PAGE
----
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Int J Psychophysiol. 2017 Oct;120:96-107. doi: 10.1016/j.ijpsycho.2017.07.010. Epub 2017 Jul 21.

Brain responses to 40-Hz binaural beat and effects on emotion and memory.

Author information

1
Department of Biomedical Engineering, Faculty of Engineering, Mahidol University, Salaya, Nakhorn Pathom 73170, Thailand. Electronic address: Nantawachara.jir@student.mahidol.ac.th.
2
Department of Biomedical Engineering, Faculty of Engineering, Mahidol University, Salaya, Nakhorn Pathom 73170, Thailand. Electronic address: Yodchanan.won@mahidol.ac.th.

Abstract

Gamma oscillation plays a role in binding process or sensory integration, a process by which several brain areas beside primary cortex are activated for higher perception of the received stimulus. Beta oscillation is also involved in interpreting received stimulus and occurs following gamma oscillation, and this process is known as gamma-to-beta transition, a process for neglecting unnecessary stimuli in surrounding environment. Gamma oscillation also associates with cognitive functions, memory and emotion. Therefore, modulation of the brain activity can lead to manipulation of cognitive functions. The stimulus used in this study was 40-Hz binaural beat because binaural beat induces frequency following response. This study aimed to investigate the neural oscillation responding to the 40-Hz binaural beat and to evaluate working memory function and emotional states after listening to that stimulus. Two experiments were developed based on the study aims. In the first experiment, electroencephalograms were recorded while participants listened to the stimulus for 30min. The results suggested that frontal, temporal, and central regions were activated within 15min. In the second experiment, word list recall task was conducted before and after listening to the stimulus for 20min. The results showed that, after listening, the recalled words were increase in the working memory portion of the list. Brunel Mood Scale, a questionnaire to evaluate emotional states, revealed changes in emotional states after listening to the stimulus. The emotional results suggested that these changes were consistent with the induced neural oscillations.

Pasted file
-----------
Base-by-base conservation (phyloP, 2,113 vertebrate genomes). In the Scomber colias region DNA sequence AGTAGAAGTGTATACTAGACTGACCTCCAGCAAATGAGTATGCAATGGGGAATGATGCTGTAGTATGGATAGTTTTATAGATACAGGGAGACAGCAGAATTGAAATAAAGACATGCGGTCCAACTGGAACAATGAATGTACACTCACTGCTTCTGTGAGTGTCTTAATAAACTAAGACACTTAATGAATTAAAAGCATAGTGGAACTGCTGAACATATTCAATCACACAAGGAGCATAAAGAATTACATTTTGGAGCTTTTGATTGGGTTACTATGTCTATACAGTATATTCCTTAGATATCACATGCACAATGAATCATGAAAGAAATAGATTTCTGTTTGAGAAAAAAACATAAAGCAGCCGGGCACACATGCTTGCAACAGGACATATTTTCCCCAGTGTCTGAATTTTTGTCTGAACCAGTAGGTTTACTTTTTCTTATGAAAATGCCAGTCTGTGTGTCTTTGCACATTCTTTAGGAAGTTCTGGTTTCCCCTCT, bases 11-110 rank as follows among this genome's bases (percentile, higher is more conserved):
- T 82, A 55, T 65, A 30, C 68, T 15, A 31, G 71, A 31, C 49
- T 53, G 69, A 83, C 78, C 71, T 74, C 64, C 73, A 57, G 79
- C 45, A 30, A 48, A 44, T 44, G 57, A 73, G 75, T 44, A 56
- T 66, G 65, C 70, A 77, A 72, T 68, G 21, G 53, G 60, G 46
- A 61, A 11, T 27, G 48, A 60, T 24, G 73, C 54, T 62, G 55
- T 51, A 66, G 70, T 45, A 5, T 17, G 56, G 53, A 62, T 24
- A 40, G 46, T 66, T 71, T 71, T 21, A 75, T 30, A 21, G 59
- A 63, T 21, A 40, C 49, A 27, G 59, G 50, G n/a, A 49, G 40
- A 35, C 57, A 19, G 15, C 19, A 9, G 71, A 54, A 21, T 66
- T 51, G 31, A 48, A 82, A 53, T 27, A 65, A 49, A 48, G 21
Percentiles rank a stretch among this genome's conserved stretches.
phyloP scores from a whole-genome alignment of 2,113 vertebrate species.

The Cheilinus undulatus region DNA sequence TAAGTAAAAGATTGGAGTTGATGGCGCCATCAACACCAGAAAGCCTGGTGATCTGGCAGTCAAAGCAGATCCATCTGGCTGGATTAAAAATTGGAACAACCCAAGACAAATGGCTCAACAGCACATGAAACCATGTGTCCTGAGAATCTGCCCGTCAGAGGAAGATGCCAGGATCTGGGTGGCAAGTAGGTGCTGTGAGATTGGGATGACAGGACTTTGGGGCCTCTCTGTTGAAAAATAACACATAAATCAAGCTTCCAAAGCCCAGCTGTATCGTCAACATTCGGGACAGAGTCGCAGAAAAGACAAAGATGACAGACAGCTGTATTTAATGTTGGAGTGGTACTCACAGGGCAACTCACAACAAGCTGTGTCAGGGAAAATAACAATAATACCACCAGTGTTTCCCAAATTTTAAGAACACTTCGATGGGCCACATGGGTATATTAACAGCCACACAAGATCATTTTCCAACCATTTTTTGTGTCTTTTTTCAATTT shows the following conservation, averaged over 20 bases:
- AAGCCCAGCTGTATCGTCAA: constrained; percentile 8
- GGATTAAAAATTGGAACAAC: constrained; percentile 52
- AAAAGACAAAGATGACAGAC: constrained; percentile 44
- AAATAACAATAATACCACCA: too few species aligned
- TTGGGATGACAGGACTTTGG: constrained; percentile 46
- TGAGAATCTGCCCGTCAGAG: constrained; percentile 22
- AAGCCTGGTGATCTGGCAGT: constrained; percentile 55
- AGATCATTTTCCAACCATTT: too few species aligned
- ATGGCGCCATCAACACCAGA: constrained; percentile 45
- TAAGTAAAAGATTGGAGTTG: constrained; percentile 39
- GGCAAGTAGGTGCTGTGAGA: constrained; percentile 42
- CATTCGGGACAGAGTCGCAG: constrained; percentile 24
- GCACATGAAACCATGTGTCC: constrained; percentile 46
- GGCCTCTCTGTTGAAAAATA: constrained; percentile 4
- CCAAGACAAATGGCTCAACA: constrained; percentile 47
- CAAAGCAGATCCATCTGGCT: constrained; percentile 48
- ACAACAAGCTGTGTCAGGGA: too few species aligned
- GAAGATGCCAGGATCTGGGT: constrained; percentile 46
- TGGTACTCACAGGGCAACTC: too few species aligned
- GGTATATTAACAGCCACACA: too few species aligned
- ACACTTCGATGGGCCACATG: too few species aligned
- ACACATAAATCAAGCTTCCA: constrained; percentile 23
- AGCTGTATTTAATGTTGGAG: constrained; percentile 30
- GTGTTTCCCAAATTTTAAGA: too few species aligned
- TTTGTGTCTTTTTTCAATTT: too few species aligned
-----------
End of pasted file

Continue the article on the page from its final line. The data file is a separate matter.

KEYWORDS:

Beta oscillation; Binaural beat; Emotion; Gamma oscillation; Memory

PMID:
28739482
DOI:
10.1016/j.ijpsycho.2017.07.010
[Indexed for MEDLINE]

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